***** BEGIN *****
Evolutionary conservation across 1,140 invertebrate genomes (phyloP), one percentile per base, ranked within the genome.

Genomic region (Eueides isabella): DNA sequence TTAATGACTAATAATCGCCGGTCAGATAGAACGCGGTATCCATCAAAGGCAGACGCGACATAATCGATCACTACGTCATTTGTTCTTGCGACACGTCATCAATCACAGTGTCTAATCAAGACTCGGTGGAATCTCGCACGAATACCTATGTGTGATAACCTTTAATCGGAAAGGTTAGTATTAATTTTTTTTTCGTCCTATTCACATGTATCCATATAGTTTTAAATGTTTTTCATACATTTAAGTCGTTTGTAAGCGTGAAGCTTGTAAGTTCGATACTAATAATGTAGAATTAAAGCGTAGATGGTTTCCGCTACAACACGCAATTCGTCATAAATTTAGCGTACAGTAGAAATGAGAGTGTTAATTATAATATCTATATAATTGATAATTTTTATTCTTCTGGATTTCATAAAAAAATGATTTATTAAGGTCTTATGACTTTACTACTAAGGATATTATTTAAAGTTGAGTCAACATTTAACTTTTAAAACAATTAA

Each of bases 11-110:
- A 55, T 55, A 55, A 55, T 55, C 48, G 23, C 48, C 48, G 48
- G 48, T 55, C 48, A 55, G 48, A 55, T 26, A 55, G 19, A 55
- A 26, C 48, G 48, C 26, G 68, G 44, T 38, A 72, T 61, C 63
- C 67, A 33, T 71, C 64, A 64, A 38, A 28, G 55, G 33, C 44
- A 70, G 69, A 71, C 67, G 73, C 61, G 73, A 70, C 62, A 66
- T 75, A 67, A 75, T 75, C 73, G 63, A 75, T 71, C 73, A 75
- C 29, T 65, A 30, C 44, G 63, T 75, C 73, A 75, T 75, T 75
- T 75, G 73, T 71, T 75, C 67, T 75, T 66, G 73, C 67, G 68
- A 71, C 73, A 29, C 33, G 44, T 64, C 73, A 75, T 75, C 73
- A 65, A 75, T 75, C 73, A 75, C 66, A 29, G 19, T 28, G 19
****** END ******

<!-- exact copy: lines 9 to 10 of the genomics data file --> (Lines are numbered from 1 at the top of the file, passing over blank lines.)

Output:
- T 75, A 67, A 75, T 75, C 73, G 63, A 75, T 71, C 73, A 75
- C 29, T 65, A 30, C 44, G 63, T 75, C 73, A 75, T 75, T 75